In my previous posts, I mentioned at great length some of Ludwig Tan's egregious language errors. See, in particular, this most recent post. But there are a lot more in his language blog and unless one intends to write a book on Ludwig's ludicrous howlers, and it's got to be a pretty thick book, one cannot possibly address all his mistakes.
While it's all right to make mistakes, it's not all right to tell others they are wrong when they are not. Or to launch into a diatribe against Singaporeans especially when he has repeatedly been shown to be so incredibly ignorant of the rules of grammar. And it's not all right to insult Singaporeans so viciously even if they do sometimes make mistakes.
For example, Ludwig Tan is forceful against the 'Singaporean' use of 'clarify'. He points out that in Standard English, it's a transitive verb but in Singapore English, it's often mistakenly used as an intransitive verb. When I read that, I was fairly certain that Ludwig Tan would make the same mistake he has dismissed as non-Standard. After all, I have seen enough of Tan's writing to know that he's incapable of getting his language right. So, all I did was to continue reading his blog and sure enough, I found him slipping over not just one but two transitive verbs.
The sentence which Tan took objection to is, 'We hope this clarifies, and thank Dr Lim for his feedback.' However, about a year before that, Ludwig Tan, after explaining some unrelated matter in his blog, wrote this:
Singaporeans (the butt of all Tan's rudeness) may very well use 'clarify' incorrectly as an intransitive verb but Tan himself uses both 'clarify' and 'confuse' (both are transitive) as intransitive verbs. He criticises Singaporeans for making one mistake but he himself is guilty of making two such mistakes. After the National Pledge, schoolchildren should all say in unison in good Singlish, 'We, the people of Singapore, double-confirm plus chop that Ludwig Tan is a ninny!'
Everyone regardless of his nationality makes careless mistakes which is why it is my policy not to bring them up as mistakes worthy of our attention. And if you're one of those naturally loquacious people who have a lot to say in their blog or Facebook and if, like me, you hate reading through what you have written and would speedily press 'SUBMIT' and exit your blog, there are sure to be times when you read through your past posts only to be astounded as to how careless you have been in your writing.
If you have followed what I've been saying in this blog, you will notice that I only point out errors which are not the result of carelessness. When the Speak Good English Movement or Ludwig Tan says expressly that some sentence is ungrammatical and offers his advice, any error he makes in giving his advice cannot be the result of carelessness. That's because it's his considered opinion. He's saying someone is wrong when he really isn't. It's a mistake that stems from his own ignorance. This is the kind of mistake I look out for. Not careless mistakes which don't show anything except that you're dealing with a human being. Everyone knows 'phenomena' is plural. When the journalist wrote 'a phenomena', she was just careless. One shouldn't call her names for that.
I have said in my previous posts that I have evidence to show that Ludwig Tan does not know how to use the Oxford English Dictionary. Sometimes I wonder if he even owns a dictionary or has access to one.
For example, Ludwig Tan picks on the use of 'ashes' in an ad by a Singaporean company. He says that 'the word ash is uncountable (hence singular) in the context of tobacco, wood, coal or volcanoes. The plural ashes is more appropriate for cremated bodies...'
But, as I have shown in many examples in my previous blog posts, Ludwig Tan is very often wrong. I've shown how he would make up his own grammar rules that contradict the rules of Standard English. I've also shown in a few other posts how he always gets the definitions of words wrong. He would rely on learner dictionaries for students and take them to be the final arbiter on the English language when the authoritative Oxford English Dictionary and other reliable dictionaries say something quite different.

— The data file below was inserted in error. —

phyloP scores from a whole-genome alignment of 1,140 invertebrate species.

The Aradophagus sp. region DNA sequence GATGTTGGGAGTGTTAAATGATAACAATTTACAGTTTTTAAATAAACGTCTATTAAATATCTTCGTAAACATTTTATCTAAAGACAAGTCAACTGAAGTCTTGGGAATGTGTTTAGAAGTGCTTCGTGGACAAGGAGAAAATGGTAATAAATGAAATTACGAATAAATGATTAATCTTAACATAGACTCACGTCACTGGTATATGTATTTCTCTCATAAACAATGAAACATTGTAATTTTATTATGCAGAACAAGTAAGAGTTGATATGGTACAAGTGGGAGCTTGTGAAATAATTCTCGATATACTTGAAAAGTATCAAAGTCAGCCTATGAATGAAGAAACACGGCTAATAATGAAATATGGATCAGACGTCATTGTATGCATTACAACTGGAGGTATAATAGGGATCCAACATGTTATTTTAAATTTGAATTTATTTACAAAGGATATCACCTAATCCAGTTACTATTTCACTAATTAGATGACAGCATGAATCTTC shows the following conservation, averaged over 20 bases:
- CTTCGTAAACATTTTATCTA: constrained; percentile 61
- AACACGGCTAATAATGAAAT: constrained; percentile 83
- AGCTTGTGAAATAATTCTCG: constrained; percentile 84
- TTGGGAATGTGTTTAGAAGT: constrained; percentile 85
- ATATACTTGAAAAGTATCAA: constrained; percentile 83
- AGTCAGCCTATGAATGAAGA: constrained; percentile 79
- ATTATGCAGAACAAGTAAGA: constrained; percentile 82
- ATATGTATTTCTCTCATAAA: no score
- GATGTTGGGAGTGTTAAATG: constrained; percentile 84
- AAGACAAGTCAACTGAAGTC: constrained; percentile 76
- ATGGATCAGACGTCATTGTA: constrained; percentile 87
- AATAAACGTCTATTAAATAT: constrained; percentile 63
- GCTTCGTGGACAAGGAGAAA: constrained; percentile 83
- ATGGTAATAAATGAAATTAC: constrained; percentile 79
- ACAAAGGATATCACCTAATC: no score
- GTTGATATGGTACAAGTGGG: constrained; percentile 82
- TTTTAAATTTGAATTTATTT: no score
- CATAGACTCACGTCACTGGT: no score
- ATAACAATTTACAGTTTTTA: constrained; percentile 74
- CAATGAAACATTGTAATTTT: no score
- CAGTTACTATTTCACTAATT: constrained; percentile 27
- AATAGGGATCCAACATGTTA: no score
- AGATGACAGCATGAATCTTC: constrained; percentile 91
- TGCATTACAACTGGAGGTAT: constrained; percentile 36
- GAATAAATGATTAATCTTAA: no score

Only an idiot with a serious head injury would say that 'ashes' is more appropriate for cremated bodies. Of course we see ashes in crematoriums too. Any reasonably educated person knows that you can speak of cigarette ash or ashes. The Shorter Oxford English Dictionary under the entry for 'ash' says, 'Frequently in plural, ashes' and the Concise Oxford Dictionary says the same thing - 'often in plural'. For the first example of 'ash', the Oxford Dictionary Online gives - 'He looked over at her, raising his eyebrow, tapping his cigarette and sending burning ashes into the air.' And the writer is not making any allusion to cremated bodies.
The Speak Good English Movement has no moral right to make any more pronouncements on the English language. They have been shown to be always wrong. Every utterance of theirs is a huge mistake. Every publication of theirs including their notorious grammar book is an embarrassment to all Singaporeans. The Ministry of Education should step in now and disband this disgraceful Movement. If the Ministry doesn't do that, I urge all members of the Movement to put an end to this miserable Movement on their own. As I have always said in my blog, I know they are honourable people who have the best of intentions and they will not want to remain a minute longer in a Movement that they are so obviously not suited for.
Do you still think I'm unkind to the Movement?
I wouldn't be surprised in the least if some idiot thought that the title of this article was wrong. I have shown in this blog that Ludwig Tan is fond of looking for errors in the headlines of Singaporean newspapers. But titles and headlines serve a different purpose and sometimes, as is the case with this title, a title may very well be a quotation.
As my educated readers probably can tell, the above title is a direct quotation from Shakespeare's Julius Caesar - the famous speech of Mark Antony. The cut refers to the stabbing of Caesar by Brutus, a close friend of Caesar's. It was a treacherous act, or, as the Bard puts it, 'the most unkindest cut of all'. Teachers who harm their students by teaching them incorrect grammar are in fact betraying the trust placed in them. They are giving their students that same 'most unkindest cut' that Brutus in his treachery gave Caesar. Instead of accusing me of being unkind, my readers should direct their just anger at the Speak Good English Movement. The Movement, by its grammar book alone, has inflicted 'the most unkindest cut of all' on all Singaporean students.
NOTE: If you want to read some of my other blog posts on this subject you may go to my one-page post that has all my previous posts neatly linked and arranged under different headings. Posts that deal with Ludwig Tan's errors, for example, appear under Section 1B.